Then I visited Camborne's Great Flat Lode. Once the site of the UK's most productive tin and copper mines, the area near Carn Brea is now a silent monument to the death of Cornish mining.

The old mine buildings, now made safe, are enormous and echo inside like huge empty cathedrals. It's a lovely walk and we enjoyed a little sun as we skirted the gorse and brambles, munching on blackberries as we went.

I also enjoyed the simple pleasure of visiting the smallholding of some family friends. They take in stray and unwanted animals and pay for their upkeep by stabling horses for owners who don't have the land. At the moment there are some 20 horses there, chickens, dogs, cats, an agoraphobic goat and a sheep that hides under a tractor all day.

The farm is on a hill and enjoys some spectacular views across Carn Brea towards St Agnes and St Austell in one direction - as seen in this photo of my brother Si and his dog Mya - and St Ives in the other. Glorious. I want to build a studio up there.

But all too quickly the weekend was over and I was in the car and driving the 300-odd miles back to Buckinghamshire. According to the odometer, I've driven 1324 miles this past 10 days. But I have some great photos to show for it. And, speaking of photos, while I was down in the westcountry my photographer brother Simon took some of me as I need a set for publicity-type purposes. He's a clever lad and managed to turn out several that made this old lump of unphotogenic lard look almost human. Thanks Si. One of them is my new profile pic on this blog.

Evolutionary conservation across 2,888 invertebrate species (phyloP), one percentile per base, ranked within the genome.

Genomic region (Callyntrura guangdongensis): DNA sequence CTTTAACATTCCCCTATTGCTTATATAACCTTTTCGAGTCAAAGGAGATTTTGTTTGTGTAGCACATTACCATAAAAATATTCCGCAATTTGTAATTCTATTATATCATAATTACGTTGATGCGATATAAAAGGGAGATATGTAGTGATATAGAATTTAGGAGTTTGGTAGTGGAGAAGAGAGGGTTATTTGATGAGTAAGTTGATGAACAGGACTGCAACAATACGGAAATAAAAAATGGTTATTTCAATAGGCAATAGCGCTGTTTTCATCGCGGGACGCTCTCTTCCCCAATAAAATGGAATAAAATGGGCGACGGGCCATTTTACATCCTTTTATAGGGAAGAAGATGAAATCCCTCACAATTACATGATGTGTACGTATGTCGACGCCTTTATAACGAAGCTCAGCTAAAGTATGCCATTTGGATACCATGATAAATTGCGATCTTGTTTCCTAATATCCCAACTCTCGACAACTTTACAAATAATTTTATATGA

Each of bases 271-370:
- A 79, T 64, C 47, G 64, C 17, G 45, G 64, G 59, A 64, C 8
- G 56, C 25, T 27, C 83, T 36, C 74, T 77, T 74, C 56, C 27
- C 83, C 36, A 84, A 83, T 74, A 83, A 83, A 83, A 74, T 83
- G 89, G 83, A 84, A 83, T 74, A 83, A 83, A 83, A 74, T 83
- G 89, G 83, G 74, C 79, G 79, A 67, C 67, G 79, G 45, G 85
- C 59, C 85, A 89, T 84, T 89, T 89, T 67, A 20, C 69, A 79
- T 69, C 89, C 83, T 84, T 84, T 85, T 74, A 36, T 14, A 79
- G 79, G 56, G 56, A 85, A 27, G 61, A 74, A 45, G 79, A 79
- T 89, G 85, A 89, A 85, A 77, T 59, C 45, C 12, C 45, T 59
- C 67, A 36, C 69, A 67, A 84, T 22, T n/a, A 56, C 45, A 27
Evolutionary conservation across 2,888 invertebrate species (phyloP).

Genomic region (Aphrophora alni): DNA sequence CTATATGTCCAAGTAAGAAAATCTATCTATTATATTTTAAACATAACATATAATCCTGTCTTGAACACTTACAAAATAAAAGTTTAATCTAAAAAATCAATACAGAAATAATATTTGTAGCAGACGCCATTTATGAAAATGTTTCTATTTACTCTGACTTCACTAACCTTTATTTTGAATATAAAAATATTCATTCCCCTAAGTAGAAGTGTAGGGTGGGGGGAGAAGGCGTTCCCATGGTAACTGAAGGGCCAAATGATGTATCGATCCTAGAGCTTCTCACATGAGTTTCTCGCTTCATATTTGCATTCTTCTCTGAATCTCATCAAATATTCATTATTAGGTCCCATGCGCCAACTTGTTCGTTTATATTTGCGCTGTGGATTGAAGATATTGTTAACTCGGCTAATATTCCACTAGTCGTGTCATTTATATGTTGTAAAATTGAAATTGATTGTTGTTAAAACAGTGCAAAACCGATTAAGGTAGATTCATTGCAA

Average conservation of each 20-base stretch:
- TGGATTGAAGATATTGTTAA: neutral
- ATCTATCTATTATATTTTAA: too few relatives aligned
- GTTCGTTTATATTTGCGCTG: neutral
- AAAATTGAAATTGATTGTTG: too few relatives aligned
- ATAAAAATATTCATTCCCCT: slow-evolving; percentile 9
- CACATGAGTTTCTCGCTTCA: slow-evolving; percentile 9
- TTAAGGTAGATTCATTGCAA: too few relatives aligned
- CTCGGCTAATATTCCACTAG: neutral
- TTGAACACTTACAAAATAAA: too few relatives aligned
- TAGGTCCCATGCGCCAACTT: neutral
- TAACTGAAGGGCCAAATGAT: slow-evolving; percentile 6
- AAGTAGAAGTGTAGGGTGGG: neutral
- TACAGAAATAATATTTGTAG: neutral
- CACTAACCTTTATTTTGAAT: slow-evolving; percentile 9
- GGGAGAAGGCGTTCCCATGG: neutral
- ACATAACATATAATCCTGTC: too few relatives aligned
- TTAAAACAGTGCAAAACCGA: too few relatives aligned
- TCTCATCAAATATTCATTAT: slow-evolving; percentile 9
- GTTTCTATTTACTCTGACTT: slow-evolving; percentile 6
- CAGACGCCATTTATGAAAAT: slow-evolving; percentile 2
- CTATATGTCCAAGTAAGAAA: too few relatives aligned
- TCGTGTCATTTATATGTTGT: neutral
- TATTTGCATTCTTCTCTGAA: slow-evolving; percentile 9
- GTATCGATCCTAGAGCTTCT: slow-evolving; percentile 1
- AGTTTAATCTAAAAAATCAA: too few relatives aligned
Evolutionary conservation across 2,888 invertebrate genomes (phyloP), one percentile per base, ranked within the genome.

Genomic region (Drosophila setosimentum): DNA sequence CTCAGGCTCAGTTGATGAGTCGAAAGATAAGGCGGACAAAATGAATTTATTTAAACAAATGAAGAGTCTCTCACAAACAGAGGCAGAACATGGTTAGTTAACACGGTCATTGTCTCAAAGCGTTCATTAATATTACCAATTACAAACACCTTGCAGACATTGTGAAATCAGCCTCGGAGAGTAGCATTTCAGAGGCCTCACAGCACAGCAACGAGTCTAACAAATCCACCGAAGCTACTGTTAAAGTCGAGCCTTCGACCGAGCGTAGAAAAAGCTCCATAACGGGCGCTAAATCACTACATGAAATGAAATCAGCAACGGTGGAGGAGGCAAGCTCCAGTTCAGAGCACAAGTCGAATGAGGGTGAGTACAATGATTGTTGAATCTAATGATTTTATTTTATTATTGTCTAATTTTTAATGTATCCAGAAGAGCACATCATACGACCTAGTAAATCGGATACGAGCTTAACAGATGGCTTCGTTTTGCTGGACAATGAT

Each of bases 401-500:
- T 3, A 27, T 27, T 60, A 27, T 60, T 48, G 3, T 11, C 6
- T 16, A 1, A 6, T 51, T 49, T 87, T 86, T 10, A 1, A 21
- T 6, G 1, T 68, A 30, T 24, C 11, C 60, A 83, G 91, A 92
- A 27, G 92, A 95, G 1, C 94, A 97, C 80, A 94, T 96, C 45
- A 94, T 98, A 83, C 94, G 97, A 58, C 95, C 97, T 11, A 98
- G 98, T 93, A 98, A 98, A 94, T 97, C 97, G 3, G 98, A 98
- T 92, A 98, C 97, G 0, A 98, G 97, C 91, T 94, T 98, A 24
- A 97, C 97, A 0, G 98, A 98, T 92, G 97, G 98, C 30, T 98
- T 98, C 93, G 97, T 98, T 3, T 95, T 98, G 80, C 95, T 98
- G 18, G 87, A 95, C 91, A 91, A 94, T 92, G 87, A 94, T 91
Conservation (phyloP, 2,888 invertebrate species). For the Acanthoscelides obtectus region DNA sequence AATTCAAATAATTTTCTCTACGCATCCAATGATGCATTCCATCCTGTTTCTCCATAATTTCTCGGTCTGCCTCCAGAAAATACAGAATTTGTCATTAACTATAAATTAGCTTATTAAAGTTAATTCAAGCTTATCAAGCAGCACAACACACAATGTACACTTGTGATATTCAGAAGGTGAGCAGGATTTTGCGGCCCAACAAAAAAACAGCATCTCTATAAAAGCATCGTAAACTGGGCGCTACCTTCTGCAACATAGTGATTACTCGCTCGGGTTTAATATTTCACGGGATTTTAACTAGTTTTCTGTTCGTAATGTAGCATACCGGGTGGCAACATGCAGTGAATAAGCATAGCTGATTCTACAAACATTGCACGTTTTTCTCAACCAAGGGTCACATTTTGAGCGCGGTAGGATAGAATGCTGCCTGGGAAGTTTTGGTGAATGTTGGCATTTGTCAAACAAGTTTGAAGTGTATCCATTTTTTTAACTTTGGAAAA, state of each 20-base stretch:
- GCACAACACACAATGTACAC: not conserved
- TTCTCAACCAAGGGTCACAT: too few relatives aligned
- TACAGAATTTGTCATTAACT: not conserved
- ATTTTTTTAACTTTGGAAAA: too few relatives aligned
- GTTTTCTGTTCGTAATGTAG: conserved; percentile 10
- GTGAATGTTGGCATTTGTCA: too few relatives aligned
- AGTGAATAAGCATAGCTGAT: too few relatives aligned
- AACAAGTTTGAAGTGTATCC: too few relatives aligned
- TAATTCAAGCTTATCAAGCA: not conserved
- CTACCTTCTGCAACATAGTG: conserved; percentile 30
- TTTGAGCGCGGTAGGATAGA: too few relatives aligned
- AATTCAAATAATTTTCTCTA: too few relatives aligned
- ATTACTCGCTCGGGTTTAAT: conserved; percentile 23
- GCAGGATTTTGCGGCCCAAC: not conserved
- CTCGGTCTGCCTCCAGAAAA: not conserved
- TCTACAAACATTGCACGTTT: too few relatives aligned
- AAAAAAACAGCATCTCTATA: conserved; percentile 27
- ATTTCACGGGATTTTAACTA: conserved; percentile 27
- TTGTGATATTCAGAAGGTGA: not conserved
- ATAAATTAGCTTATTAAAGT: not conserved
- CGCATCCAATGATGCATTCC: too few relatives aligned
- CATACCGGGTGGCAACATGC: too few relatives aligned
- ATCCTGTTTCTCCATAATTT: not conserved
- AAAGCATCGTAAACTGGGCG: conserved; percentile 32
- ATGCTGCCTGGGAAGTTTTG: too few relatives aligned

And now, I shall sleep for a week.


Lisa said...

Beautiful photos, lovely grandkids, sounds like you had a ball - how lucky they are to have a gramps like you!!

Looking forward to the book also!

She Means Well... said...

Ooh, those pics brought back memories of childhood summer (ha!) holidays in Cornwall, primarily round ther St. Just-in-Roseland and Tntagel areas.

The weather may not have been up to standard - standard beach wear was swimming cossies or shorts with bare feet and kagoules - but we loved it. And the photos of the glorious old tin mines are intrinsically linked with memories of stuffing our faces with oggies and sneaking a swig of Dad's cider when he wasn't looking.

Did you find any of your Cornish faeries in the woody dell in your first photo?

By the way, gorgeous grandkids too - bet they love having you for a Gramps!

Persephone said...

Admit it, Colvyn, the real reason you don't blog as much as you used to is that yer too darn busy Twittering with your sleb buddies....

Andrew Kerr said...

How can you have GrandKids,your nit much older than me.
You should try Little Einsteins on Disney channel as well.
As I write your in the middle of a Twissup ,so hopefully you'll live to see another day....Although with a Twang-over.

Raph G. Neckmann said...

Good luck with the launch of the paperback!

The wooded valley looks gloriously green and mysterious.

A sheep hiding under a tractor all day? I wonder why?!

willow said...

Hey, I have an oil cloth coat just like yours that I got in London yeeeeears ago. Fun pics.

Stevyn Colgan said...

You're all very kind. and yes, I have been neglecting my blog. Twitter isn't to blame though. It's time. I just never seem to have any.


Must try harder.